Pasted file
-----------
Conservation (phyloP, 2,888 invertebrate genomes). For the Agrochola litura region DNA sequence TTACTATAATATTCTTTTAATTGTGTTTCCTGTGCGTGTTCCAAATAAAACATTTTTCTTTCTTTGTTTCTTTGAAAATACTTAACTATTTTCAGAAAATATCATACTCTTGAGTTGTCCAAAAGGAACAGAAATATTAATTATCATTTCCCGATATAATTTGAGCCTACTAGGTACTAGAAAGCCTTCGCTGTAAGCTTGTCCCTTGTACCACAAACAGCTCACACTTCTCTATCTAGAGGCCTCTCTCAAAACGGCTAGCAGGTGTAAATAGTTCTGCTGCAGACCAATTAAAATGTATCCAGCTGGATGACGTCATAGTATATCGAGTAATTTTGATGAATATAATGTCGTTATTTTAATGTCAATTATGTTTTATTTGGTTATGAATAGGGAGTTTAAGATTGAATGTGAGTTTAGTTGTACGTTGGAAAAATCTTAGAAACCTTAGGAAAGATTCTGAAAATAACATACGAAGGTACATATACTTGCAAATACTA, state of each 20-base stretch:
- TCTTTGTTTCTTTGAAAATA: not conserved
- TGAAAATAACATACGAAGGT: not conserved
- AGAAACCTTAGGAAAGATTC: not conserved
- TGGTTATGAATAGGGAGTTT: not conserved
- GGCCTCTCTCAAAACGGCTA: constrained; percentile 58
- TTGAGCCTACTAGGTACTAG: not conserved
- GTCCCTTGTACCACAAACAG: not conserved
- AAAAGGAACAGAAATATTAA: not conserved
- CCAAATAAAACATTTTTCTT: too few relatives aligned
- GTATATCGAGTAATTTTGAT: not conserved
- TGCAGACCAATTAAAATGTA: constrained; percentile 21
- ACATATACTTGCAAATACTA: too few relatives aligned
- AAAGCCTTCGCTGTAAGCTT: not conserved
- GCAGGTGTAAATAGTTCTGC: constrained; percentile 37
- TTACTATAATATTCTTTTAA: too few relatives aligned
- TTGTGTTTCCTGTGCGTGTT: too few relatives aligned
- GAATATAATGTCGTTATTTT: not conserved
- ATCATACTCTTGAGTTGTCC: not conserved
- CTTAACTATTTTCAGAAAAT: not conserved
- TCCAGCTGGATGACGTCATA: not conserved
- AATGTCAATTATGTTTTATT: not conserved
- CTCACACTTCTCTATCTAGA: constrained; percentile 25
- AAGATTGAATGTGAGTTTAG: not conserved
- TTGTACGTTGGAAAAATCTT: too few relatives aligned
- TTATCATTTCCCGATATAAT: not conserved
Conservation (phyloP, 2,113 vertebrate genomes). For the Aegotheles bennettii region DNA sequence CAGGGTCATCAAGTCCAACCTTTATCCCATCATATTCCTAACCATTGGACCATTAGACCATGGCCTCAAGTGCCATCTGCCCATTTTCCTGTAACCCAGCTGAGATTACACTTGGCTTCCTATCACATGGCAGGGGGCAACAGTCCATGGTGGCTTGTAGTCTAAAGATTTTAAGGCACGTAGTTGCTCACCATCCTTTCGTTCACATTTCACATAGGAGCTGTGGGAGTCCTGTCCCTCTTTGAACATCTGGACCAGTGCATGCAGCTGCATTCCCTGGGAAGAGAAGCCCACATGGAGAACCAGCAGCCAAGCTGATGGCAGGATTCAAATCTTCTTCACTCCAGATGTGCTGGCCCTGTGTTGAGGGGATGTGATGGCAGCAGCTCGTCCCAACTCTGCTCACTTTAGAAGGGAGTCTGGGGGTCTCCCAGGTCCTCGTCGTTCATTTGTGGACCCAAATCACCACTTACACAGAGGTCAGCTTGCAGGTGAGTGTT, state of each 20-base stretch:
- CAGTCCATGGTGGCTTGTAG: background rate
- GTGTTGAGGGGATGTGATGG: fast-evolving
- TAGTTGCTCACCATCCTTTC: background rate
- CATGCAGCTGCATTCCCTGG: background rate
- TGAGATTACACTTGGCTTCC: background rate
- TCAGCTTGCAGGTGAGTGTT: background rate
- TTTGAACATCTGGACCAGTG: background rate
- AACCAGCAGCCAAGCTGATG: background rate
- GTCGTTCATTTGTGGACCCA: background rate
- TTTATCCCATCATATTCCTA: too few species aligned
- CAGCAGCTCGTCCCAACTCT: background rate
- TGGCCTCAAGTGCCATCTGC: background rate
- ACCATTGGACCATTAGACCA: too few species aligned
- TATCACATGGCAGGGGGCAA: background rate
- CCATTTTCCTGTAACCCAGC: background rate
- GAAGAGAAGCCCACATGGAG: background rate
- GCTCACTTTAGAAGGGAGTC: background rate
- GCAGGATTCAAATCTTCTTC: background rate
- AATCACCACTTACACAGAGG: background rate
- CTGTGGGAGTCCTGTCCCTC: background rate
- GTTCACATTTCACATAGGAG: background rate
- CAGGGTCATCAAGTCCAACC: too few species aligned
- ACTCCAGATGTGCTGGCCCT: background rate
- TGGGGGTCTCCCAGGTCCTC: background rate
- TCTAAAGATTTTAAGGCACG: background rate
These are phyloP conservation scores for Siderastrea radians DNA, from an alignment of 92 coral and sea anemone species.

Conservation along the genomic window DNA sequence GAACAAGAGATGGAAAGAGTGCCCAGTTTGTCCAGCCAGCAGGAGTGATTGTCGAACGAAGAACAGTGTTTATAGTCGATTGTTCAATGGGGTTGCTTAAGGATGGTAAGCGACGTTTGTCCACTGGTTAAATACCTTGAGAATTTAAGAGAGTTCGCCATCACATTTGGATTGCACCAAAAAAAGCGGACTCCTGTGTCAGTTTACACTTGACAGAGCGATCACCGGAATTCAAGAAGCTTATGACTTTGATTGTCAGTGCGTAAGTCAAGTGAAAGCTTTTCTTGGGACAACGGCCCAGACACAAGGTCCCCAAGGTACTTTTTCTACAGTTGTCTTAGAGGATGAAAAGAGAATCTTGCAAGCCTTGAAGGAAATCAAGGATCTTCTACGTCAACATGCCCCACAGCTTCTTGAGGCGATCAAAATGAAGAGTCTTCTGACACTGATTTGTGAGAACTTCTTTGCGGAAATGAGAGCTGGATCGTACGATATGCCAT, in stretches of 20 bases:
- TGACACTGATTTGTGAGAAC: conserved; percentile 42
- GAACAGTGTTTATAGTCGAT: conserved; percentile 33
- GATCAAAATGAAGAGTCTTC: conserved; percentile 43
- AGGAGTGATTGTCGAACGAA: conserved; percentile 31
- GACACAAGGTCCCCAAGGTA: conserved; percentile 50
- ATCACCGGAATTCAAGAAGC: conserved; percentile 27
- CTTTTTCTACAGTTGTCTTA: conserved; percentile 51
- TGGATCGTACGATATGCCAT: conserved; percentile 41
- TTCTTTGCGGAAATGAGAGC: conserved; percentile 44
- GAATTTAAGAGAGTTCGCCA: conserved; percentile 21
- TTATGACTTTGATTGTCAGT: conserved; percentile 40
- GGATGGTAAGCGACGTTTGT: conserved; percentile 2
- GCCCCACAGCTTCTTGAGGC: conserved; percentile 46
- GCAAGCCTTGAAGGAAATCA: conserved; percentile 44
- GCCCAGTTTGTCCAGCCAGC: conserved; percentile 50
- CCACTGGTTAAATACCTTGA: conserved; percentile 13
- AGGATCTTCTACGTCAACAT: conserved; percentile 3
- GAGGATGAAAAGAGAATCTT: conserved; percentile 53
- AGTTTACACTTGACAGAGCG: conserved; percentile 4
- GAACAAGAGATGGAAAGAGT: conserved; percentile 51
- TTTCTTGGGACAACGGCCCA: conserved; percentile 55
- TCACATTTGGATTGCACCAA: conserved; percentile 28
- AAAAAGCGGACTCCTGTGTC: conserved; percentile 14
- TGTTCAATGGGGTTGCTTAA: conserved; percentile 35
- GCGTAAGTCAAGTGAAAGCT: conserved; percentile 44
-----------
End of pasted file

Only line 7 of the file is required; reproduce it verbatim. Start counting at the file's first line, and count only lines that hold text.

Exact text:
- TTGAGCCTACTAGGTACTAG: not conserved